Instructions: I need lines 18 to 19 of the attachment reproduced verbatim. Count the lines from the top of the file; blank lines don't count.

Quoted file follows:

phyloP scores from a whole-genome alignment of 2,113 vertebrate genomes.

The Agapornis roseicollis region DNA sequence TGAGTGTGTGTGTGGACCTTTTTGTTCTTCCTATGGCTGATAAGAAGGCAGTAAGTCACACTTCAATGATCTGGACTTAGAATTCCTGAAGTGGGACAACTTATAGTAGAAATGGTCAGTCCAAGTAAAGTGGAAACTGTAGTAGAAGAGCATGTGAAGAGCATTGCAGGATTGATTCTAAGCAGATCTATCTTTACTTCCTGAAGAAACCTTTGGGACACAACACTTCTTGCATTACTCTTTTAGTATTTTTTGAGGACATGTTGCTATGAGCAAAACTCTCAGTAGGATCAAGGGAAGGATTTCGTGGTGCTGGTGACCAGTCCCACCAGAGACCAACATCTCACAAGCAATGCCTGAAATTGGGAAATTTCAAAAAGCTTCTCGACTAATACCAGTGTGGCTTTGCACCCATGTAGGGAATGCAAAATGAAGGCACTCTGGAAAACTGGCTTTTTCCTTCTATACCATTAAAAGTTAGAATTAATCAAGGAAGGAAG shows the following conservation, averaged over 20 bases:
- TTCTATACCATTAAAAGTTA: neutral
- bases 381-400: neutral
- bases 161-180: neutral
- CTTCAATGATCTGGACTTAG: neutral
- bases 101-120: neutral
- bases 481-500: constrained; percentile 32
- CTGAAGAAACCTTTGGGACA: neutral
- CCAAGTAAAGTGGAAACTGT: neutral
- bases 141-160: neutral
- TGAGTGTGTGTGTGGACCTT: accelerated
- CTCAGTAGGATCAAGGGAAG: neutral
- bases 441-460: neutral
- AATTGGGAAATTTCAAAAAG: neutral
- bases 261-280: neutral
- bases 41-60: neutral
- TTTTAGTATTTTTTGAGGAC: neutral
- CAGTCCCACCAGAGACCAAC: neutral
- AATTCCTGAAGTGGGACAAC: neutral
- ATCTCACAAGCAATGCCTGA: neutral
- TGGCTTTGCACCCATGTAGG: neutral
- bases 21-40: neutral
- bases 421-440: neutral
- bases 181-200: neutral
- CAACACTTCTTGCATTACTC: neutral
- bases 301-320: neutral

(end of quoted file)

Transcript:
- TTTTAGTATTTTTTGAGGAC: neutral
- CAGTCCCACCAGAGACCAAC: neutral